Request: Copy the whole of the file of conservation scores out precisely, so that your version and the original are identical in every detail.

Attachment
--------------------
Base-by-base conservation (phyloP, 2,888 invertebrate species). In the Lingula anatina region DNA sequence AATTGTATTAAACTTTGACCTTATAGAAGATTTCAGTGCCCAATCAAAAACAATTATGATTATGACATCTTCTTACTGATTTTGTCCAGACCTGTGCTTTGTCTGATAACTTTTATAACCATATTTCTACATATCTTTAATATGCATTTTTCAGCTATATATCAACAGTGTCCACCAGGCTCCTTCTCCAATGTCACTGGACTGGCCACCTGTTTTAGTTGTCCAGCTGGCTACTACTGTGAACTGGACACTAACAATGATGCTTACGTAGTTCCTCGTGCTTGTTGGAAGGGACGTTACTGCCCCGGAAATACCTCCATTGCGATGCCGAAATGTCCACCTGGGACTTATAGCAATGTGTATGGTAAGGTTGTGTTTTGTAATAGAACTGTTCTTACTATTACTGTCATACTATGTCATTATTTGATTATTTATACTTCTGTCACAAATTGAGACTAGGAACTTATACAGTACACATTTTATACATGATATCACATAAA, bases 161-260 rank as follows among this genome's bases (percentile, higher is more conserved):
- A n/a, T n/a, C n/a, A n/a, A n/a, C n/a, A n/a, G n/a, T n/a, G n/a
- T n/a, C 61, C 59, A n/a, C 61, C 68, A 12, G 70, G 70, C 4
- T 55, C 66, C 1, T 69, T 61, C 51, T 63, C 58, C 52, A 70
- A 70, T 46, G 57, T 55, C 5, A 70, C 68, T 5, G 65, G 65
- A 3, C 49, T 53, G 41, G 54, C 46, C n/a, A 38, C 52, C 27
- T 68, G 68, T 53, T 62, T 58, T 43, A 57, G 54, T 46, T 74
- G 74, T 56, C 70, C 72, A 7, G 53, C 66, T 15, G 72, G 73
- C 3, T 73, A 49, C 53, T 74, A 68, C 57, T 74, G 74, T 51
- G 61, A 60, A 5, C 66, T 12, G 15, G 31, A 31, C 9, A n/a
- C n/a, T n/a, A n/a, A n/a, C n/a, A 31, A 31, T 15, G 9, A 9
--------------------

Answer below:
Base-by-base conservation (phyloP, 2,888 invertebrate species). In the Lingula anatina region DNA sequence AATTGTATTAAACTTTGACCTTATAGAAGATTTCAGTGCCCAATCAAAAACAATTATGATTATGACATCTTCTTACTGATTTTGTCCAGACCTGTGCTTTGTCTGATAACTTTTATAACCATATTTCTACATATCTTTAATATGCATTTTTCAGCTATATATCAACAGTGTCCACCAGGCTCCTTCTCCAATGTCACTGGACTGGCCACCTGTTTTAGTTGTCCAGCTGGCTACTACTGTGAACTGGACACTAACAATGATGCTTACGTAGTTCCTCGTGCTTGTTGGAAGGGACGTTACTGCCCCGGAAATACCTCCATTGCGATGCCGAAATGTCCACCTGGGACTTATAGCAATGTGTATGGTAAGGTTGTGTTTTGTAATAGAACTGTTCTTACTATTACTGTCATACTATGTCATTATTTGATTATTTATACTTCTGTCACAAATTGAGACTAGGAACTTATACAGTACACATTTTATACATGATATCACATAAA, bases 161-260 rank as follows among this genome's bases (percentile, higher is more conserved):
- A n/a, T n/a, C n/a, A n/a, A n/a, C n/a, A n/a, G n/a, T n/a, G n/a
- T n/a, C 61, C 59, A n/a, C 61, C 68, A 12, G 70, G 70, C 4
- T 55, C 66, C 1, T 69, T 61, C 51, T 63, C 58, C 52, A 70
- A 70, T 46, G 57, T 55, C 5, A 70, C 68, T 5, G 65, G 65
- A 3, C 49, T 53, G 41, G 54, C 46, C n/a, A 38, C 52, C 27
- T 68, G 68, T 53, T 62, T 58, T 43, A 57, G 54, T 46, T 74
- G 74, T 56, C 70, C 72, A 7, G 53, C 66, T 15, G 72, G 73
- C 3, T 73, A 49, C 53, T 74, A 68, C 57, T 74, G 74, T 51
- G 61, A 60, A 5, C 66, T 12, G 15, G 31, A 31, C 9, A n/a
- C n/a, T n/a, A n/a, A n/a, C n/a, A 31, A 31, T 15, G 9, A 9